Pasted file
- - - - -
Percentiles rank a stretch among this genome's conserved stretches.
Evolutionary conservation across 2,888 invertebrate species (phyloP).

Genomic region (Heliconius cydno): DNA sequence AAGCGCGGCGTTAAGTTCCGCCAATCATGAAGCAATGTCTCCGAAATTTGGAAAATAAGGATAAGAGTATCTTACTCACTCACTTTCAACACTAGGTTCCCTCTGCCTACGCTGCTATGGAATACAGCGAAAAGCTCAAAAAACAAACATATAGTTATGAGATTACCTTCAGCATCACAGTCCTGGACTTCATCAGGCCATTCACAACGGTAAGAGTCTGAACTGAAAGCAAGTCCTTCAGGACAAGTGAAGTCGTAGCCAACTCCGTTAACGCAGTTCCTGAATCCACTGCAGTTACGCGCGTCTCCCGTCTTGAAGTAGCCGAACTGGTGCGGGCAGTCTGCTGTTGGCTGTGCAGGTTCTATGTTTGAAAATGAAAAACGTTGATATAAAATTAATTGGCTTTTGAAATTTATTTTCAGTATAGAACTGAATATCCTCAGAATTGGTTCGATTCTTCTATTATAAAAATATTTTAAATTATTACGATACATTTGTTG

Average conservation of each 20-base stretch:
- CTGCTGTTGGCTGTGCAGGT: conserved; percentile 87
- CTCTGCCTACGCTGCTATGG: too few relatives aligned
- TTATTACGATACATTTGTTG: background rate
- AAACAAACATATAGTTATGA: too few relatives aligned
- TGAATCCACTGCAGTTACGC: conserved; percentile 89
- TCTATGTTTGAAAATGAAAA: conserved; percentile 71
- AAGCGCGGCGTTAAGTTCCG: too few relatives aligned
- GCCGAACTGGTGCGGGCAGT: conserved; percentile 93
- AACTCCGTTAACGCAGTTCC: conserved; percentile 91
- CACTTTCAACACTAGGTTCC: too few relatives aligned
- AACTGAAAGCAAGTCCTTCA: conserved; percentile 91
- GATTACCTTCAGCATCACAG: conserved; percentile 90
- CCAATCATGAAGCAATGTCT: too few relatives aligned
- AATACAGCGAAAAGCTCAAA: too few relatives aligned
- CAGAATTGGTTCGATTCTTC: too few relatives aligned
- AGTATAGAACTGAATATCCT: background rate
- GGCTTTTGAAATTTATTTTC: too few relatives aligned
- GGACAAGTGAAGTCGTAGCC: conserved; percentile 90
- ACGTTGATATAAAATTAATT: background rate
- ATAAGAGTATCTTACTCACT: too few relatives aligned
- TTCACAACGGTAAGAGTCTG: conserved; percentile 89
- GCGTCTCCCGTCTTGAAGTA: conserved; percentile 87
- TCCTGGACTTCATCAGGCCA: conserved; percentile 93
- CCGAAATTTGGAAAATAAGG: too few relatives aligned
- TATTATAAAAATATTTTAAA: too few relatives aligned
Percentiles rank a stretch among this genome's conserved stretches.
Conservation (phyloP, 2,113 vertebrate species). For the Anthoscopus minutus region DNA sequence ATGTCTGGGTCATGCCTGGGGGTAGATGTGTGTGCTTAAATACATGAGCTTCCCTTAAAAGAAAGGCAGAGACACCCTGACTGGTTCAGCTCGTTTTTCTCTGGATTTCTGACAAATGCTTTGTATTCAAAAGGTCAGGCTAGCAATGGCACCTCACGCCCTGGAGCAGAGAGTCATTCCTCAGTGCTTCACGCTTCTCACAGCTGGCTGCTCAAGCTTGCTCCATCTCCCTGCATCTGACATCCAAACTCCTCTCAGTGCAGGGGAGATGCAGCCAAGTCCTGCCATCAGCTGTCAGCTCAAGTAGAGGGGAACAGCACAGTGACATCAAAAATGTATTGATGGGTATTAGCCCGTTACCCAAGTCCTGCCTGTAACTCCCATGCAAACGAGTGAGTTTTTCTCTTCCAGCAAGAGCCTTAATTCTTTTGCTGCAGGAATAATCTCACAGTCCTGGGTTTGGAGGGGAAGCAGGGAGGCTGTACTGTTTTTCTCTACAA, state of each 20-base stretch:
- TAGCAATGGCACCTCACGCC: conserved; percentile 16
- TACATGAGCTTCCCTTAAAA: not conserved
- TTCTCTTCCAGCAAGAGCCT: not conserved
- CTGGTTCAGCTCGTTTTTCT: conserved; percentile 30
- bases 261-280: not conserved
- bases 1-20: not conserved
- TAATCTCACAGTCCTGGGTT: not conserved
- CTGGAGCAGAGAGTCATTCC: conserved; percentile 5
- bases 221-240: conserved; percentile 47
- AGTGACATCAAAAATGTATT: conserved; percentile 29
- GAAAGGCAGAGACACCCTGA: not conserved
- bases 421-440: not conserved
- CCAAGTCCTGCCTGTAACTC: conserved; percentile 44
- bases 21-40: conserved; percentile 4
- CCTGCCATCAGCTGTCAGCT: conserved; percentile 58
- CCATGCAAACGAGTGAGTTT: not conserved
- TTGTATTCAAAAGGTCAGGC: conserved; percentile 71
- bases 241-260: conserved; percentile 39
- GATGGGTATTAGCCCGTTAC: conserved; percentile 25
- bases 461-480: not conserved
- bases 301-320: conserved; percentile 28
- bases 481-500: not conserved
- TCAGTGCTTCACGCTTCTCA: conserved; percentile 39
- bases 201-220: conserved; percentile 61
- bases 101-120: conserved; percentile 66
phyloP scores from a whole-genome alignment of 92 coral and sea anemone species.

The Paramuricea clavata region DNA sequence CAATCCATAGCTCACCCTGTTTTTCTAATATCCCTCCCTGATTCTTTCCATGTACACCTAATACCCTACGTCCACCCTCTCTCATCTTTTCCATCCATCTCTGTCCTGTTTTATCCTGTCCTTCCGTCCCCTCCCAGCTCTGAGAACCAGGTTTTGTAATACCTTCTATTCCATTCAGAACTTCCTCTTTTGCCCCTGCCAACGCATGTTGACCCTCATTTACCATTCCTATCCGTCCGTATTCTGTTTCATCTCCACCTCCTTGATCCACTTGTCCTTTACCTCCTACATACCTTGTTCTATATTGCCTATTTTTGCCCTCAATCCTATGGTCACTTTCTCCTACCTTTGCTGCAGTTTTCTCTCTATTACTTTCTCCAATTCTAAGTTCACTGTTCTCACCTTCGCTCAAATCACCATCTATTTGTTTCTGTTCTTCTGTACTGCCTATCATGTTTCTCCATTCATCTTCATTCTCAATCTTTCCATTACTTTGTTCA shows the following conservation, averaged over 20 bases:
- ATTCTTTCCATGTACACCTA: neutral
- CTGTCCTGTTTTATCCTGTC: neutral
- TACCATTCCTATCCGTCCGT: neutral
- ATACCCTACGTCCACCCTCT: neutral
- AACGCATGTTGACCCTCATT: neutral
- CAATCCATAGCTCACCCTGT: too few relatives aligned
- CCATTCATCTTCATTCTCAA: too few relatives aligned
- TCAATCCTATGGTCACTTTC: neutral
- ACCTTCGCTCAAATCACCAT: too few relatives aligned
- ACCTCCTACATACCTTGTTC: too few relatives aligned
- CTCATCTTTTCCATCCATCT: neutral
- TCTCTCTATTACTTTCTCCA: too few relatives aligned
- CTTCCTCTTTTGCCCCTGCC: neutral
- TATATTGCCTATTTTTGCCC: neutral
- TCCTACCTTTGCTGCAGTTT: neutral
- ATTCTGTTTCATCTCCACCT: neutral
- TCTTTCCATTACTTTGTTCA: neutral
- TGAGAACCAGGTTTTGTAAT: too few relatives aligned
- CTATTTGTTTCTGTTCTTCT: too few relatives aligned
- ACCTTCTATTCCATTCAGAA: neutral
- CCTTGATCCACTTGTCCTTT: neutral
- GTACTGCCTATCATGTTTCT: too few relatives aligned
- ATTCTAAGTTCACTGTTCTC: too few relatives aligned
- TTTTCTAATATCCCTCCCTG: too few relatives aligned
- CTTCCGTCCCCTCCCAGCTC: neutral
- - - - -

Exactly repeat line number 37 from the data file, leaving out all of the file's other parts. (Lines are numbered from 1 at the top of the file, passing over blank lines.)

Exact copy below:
- bases 1-20: not conserved